Other top stories of 2016

In random order, here are more top news stories from 2016, as chosen by Treaty 4 News and our colleagues in other media outlets:

MMIW Inquiry

“The federal government holding their promise to launch an inquiry was a major step forward. Hopefully we will see something come of that. I’ve been covering this issue since I started at the Leader Post in 2006, and it’s been a tiny grassroots movement, and slowly over time, it grew and finally they do have this inquiry. It took perseverance on the part of many families,” said Kerry Benjoe, reporter with the Regina Leader Post.

Colten Boushie

In August, 2016, 22-year-old Colten Boushie of the Red Pheasant First Nation was shot and killed at a farm in the RM of Glendale. Boushie was killed in the vehicle in which he was riding.

“This one stands out because of the mysteries surrounding the whole entire situation that have yet to come to light because the case hasn’t been brought to court, but social media and rumours were so rampant that it exposed a very ugly side to our population. I’m talking racism that we’ve never really experienced before from both sides, that went both ways. It was cruel, it was bitter, angry, hateful. I’ve heard a lot of racist comments over the years, but I don’t think I’ve heard, read to this extent in my life. It’s really disturbing,” said Nelson Bird, assignment editor, CTV News Regina.

“With all the work of reconciliation and the federal government efforts to mend fences, we had the Colten Boushie incident. It kind of woke up something that’s always been there at the surface but remained silent until that shooting. There was a lot of fallout from that. It’s a conversation people tend to avoid but one that can’t be avoided in a province where we have a large indigenous population that’s really marginalized compared to the rest of society,” said Benjoe.

Northern youth suicides

“It’s an ongoing issue that’s been around for quite a few years but I think the population of Saskatchewan had their eyes opened because of the number of young people that committed suicide in such a short time in the La Ronge, Stanley Mission area. I think it’s something that the provincial government and society in general has to do something about, and not just talk about it, but treat it as an epidemic,” said Bird.

“There are some positive moves – the medicine gathering that the Prince Albert Grand Council held a few weeks ago. They listened to the youth and let’s hope they continue to listen to the youth because that’s who needs to be the solution on this is the kids who are facing this suicide crisis,” said David Kirton, host of Meeting Room with News Talk Radio, Saskatoon.

Assembly of First Nations National Chief Perry Bellegarde lays a wreath in remembrance of the shooting victims in La Loche in January, 2016. Treaty 4 News file photo.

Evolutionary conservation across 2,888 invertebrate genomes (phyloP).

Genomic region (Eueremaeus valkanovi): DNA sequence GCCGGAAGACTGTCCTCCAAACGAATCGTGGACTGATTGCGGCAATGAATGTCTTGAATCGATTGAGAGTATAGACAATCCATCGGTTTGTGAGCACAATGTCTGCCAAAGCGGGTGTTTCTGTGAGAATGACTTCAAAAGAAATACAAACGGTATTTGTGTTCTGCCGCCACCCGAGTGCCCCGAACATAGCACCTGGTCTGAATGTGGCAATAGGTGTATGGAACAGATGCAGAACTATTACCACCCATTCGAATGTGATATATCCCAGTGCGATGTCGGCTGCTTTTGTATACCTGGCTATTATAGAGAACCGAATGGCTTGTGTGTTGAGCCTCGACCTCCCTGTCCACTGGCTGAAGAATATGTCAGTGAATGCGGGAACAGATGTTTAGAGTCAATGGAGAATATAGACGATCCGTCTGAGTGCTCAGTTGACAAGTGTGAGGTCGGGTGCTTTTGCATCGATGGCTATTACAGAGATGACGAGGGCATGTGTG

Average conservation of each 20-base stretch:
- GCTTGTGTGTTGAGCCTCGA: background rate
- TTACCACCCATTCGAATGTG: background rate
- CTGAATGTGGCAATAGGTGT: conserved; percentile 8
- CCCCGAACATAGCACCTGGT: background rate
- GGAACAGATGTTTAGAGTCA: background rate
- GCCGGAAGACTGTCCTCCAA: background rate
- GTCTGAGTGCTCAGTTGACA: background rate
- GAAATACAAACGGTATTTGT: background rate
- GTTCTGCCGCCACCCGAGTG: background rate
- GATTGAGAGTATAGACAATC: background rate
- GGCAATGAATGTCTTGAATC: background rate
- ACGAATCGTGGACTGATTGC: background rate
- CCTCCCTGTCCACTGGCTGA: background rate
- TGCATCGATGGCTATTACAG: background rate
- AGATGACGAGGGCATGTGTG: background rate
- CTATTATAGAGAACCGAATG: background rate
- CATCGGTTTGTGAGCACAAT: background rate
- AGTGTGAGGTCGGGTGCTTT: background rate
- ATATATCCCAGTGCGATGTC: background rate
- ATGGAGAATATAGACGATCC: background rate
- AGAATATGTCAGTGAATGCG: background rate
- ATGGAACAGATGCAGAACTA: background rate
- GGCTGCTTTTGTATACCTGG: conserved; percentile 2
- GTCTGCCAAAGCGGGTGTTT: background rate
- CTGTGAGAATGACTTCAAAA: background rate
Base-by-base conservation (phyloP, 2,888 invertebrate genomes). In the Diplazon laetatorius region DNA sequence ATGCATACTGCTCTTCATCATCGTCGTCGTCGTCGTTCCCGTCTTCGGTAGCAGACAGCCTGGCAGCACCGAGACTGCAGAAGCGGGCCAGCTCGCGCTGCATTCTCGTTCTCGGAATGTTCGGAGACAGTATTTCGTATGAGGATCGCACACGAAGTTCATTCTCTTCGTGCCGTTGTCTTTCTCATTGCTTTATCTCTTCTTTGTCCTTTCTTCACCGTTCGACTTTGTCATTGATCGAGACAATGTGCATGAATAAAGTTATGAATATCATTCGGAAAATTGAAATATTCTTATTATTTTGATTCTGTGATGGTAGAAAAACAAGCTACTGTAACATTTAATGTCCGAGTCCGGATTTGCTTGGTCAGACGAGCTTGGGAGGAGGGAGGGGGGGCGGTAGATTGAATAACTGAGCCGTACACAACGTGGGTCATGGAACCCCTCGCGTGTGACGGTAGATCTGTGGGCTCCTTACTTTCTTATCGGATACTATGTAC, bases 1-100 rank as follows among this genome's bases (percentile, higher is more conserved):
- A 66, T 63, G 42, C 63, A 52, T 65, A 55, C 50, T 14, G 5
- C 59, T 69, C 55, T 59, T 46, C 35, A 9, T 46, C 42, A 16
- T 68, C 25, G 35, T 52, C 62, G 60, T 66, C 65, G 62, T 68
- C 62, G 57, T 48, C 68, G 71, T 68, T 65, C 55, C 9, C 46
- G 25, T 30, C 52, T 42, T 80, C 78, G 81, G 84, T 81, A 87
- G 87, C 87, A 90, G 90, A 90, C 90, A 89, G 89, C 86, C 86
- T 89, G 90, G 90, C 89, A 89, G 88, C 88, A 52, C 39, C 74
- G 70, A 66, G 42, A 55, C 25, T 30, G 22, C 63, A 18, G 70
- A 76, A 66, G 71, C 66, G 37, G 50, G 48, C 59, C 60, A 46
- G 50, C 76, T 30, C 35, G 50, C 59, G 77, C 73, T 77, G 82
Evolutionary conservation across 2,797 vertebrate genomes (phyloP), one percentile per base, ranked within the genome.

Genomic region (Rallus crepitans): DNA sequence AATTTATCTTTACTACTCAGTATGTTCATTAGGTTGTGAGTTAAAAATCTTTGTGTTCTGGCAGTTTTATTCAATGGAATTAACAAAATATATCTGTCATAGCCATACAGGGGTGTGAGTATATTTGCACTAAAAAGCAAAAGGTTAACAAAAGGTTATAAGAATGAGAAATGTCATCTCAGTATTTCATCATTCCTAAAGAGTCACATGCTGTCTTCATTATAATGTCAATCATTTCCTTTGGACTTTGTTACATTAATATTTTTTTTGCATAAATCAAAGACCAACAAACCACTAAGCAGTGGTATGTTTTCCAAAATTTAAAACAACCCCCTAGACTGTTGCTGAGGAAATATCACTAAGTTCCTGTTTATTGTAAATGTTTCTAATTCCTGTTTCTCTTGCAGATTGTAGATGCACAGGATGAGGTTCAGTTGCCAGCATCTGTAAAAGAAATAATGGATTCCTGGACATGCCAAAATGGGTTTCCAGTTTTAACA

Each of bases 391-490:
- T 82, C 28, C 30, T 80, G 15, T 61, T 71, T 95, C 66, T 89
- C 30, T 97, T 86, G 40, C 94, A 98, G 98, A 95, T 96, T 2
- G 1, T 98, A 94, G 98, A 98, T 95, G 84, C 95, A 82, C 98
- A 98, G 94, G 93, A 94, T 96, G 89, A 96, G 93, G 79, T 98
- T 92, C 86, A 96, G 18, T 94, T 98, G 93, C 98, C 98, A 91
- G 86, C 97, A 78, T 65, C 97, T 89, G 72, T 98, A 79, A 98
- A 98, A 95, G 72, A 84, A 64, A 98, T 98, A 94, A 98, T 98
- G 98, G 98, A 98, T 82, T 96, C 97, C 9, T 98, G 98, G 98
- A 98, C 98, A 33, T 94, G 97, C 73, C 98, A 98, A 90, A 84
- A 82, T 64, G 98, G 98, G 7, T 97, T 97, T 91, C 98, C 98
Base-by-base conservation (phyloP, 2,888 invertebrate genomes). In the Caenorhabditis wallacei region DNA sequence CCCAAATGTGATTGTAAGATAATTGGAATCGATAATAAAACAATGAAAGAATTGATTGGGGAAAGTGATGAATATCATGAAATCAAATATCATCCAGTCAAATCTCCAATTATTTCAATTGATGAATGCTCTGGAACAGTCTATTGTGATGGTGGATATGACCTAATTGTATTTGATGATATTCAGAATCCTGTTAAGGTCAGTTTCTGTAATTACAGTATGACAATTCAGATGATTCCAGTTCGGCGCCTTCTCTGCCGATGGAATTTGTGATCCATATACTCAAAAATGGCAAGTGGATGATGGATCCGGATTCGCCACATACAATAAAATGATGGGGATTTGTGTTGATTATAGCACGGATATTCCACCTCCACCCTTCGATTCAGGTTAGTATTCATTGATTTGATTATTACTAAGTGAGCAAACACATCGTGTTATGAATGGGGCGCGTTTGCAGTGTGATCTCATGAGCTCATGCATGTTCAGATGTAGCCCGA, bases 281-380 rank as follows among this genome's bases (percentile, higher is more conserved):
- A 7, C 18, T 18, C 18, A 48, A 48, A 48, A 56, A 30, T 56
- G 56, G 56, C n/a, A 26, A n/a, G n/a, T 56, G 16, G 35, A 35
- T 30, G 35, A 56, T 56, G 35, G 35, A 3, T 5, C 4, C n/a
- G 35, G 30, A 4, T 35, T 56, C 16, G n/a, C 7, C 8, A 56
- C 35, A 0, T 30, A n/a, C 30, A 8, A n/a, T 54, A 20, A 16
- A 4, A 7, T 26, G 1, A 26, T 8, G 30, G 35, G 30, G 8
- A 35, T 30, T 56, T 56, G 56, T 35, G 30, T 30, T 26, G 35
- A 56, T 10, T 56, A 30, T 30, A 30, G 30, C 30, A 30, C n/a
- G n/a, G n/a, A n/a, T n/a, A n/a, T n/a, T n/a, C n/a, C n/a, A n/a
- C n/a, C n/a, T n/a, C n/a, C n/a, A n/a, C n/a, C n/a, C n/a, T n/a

Shootings in La Loche

“That got a lot of air time because of the tragedy there,” said Kirton.

 

FSIN name change from Federation of Saskatchewan Indian Nations to Federation of Sovereign Indigenous Nations

“I thought that was a significant thing. It makes people stop and think about the name. It is a statement about self-determination,” said Betty Ann Adam, reporter, Saskatoon Star-Phoenix.

Funding change to NORTEP (Northern Teacher Education Program)

“For 40 years (NORTEP) has been educating people to become teachers in the north,” said Adam. “It’s been done quietly and done very successfully, now we see a provincial government running roughshod over that. They’re indignant that this program would have the nerve to pay the tuition and expense and provide housing to students when students in the south don’t get that, not understanding that it’s a completely different approach, one that was not particularly expensive but was hugely valuable and effective. There was protest, and yet we’re not seeing any real sign from the government that they’re listening with respect,” said Adam.

Reconciliation

The Assembly of First Nations honoured Canadian artist Gord Downie for his work promoting reconciliation. Downie was given the Lakota name Wicahpi Omani “The man who walks amongst the stars.” Treaty 4 News file photo.

“All the activities with Reconciliation was huge, and it is relevant in how we perceive it. Gord Downie from Tragically Hip being honoured by indigenous people, it just lifted spirits of many people and gave hope that reconciliation can happen. It’s up to everyone to step in do what they can,” said Bird.

Prime Minister Trudeau and Governor General visits to Treaty 4 Territory 

“I think a lot of people see it as a sign of the federal government coming to the table and willing to work with the First Nations, something that they probably haven’t seen since the signing of the treaties. At the signing of the treaties, it was promised that the Governor General would come and meet with chiefs to constantly nurture that nation to nation relationship but once the treaties were signed, the Governor General never came back. It took 132 years, but it was pretty historical. The same with Trudeau’s visit. It’s not going to be the answer to anything, but just that connection that the federal government made with First Nations particularly here in Treaty 4 territory. I think that was pretty significant,” said Benjoe.

 

 

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